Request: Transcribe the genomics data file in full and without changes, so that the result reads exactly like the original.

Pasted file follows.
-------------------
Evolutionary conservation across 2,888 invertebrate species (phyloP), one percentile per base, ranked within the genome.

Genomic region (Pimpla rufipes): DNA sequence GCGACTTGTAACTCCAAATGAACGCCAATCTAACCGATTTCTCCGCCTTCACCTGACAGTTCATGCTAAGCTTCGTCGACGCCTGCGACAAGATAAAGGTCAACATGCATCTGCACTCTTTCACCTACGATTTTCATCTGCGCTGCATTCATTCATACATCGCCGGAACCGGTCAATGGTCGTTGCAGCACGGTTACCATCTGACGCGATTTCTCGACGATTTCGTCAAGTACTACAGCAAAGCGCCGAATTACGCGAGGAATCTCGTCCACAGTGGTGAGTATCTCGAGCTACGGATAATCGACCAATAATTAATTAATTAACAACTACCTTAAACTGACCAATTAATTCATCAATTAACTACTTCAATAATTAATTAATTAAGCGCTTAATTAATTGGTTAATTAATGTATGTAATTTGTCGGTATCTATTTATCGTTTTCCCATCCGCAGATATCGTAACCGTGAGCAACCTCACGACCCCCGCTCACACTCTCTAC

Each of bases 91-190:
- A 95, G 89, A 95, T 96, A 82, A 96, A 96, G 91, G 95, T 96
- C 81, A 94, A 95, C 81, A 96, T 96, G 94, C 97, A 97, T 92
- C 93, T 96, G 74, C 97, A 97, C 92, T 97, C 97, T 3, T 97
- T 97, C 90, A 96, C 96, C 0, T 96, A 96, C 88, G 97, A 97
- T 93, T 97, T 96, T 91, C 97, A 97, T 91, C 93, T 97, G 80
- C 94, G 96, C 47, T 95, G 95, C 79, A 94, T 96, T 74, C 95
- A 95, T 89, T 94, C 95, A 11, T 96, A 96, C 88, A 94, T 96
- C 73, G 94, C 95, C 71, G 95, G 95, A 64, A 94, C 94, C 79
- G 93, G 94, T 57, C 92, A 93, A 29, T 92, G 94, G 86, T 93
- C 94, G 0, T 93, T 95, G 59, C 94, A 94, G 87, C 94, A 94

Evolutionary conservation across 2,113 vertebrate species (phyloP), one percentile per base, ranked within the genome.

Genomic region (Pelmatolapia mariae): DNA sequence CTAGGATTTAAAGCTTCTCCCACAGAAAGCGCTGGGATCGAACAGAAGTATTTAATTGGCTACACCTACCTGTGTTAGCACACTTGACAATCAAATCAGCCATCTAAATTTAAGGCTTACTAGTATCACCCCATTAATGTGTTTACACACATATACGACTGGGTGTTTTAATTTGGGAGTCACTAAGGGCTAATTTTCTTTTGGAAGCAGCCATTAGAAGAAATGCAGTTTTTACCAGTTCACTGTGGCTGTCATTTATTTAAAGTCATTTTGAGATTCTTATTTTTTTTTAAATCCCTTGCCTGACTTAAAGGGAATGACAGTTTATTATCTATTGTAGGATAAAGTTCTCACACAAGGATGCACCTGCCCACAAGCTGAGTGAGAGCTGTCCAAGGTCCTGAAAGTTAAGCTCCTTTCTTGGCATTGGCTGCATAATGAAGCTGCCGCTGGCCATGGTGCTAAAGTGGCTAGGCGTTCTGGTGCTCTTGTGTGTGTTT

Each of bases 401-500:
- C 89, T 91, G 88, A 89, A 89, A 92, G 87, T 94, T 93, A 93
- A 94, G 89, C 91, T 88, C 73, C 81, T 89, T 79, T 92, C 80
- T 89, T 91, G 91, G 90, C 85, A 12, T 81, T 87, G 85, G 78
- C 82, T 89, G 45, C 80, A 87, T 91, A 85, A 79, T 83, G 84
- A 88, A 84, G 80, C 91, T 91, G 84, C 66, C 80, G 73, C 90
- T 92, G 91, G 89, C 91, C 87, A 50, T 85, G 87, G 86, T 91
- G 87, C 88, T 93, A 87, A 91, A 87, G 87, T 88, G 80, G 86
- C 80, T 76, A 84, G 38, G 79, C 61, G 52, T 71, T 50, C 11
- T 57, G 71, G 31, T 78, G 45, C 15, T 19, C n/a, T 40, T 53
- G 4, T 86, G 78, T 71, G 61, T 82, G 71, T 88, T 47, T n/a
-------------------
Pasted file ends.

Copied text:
Evolutionary conservation across 2,888 invertebrate species (phyloP), one percentile per base, ranked within the genome.

Genomic region (Pimpla rufipes): DNA sequence GCGACTTGTAACTCCAAATGAACGCCAATCTAACCGATTTCTCCGCCTTCACCTGACAGTTCATGCTAAGCTTCGTCGACGCCTGCGACAAGATAAAGGTCAACATGCATCTGCACTCTTTCACCTACGATTTTCATCTGCGCTGCATTCATTCATACATCGCCGGAACCGGTCAATGGTCGTTGCAGCACGGTTACCATCTGACGCGATTTCTCGACGATTTCGTCAAGTACTACAGCAAAGCGCCGAATTACGCGAGGAATCTCGTCCACAGTGGTGAGTATCTCGAGCTACGGATAATCGACCAATAATTAATTAATTAACAACTACCTTAAACTGACCAATTAATTCATCAATTAACTACTTCAATAATTAATTAATTAAGCGCTTAATTAATTGGTTAATTAATGTATGTAATTTGTCGGTATCTATTTATCGTTTTCCCATCCGCAGATATCGTAACCGTGAGCAACCTCACGACCCCCGCTCACACTCTCTAC

Each of bases 91-190:
- A 95, G 89, A 95, T 96, A 82, A 96, A 96, G 91, G 95, T 96
- C 81, A 94, A 95, C 81, A 96, T 96, G 94, C 97, A 97, T 92
- C 93, T 96, G 74, C 97, A 97, C 92, T 97, C 97, T 3, T 97
- T 97, C 90, A 96, C 96, C 0, T 96, A 96, C 88, G 97, A 97
- T 93, T 97, T 96, T 91, C 97, A 97, T 91, C 93, T 97, G 80
- C 94, G 96, C 47, T 95, G 95, C 79, A 94, T 96, T 74, C 95
- A 95, T 89, T 94, C 95, A 11, T 96, A 96, C 88, A 94, T 96
- C 73, G 94, C 95, C 71, G 95, G 95, A 64, A 94, C 94, C 79
- G 93, G 94, T 57, C 92, A 93, A 29, T 92, G 94, G 86, T 93
- C 94, G 0, T 93, T 95, G 59, C 94, A 94, G 87, C 94, A 94

Evolutionary conservation across 2,113 vertebrate species (phyloP), one percentile per base, ranked within the genome.

Genomic region (Pelmatolapia mariae): DNA sequence CTAGGATTTAAAGCTTCTCCCACAGAAAGCGCTGGGATCGAACAGAAGTATTTAATTGGCTACACCTACCTGTGTTAGCACACTTGACAATCAAATCAGCCATCTAAATTTAAGGCTTACTAGTATCACCCCATTAATGTGTTTACACACATATACGACTGGGTGTTTTAATTTGGGAGTCACTAAGGGCTAATTTTCTTTTGGAAGCAGCCATTAGAAGAAATGCAGTTTTTACCAGTTCACTGTGGCTGTCATTTATTTAAAGTCATTTTGAGATTCTTATTTTTTTTTAAATCCCTTGCCTGACTTAAAGGGAATGACAGTTTATTATCTATTGTAGGATAAAGTTCTCACACAAGGATGCACCTGCCCACAAGCTGAGTGAGAGCTGTCCAAGGTCCTGAAAGTTAAGCTCCTTTCTTGGCATTGGCTGCATAATGAAGCTGCCGCTGGCCATGGTGCTAAAGTGGCTAGGCGTTCTGGTGCTCTTGTGTGTGTTT

Each of bases 401-500:
- C 89, T 91, G 88, A 89, A 89, A 92, G 87, T 94, T 93, A 93
- A 94, G 89, C 91, T 88, C 73, C 81, T 89, T 79, T 92, C 80
- T 89, T 91, G 91, G 90, C 85, A 12, T 81, T 87, G 85, G 78
- C 82, T 89, G 45, C 80, A 87, T 91, A 85, A 79, T 83, G 84
- A 88, A 84, G 80, C 91, T 91, G 84, C 66, C 80, G 73, C 90
- T 92, G 91, G 89, C 91, C 87, A 50, T 85, G 87, G 86, T 91
- G 87, C 88, T 93, A 87, A 91, A 87, G 87, T 88, G 80, G 86
- C 80, T 76, A 84, G 38, G 79, C 61, G 52, T 71, T 50, C 11
- T 57, G 71, G 31, T 78, G 45, C 15, T 19, C n/a, T 40, T 53
- G 4, T 86, G 78, T 71, G 61, T 82, G 71, T 88, T 47, T n/a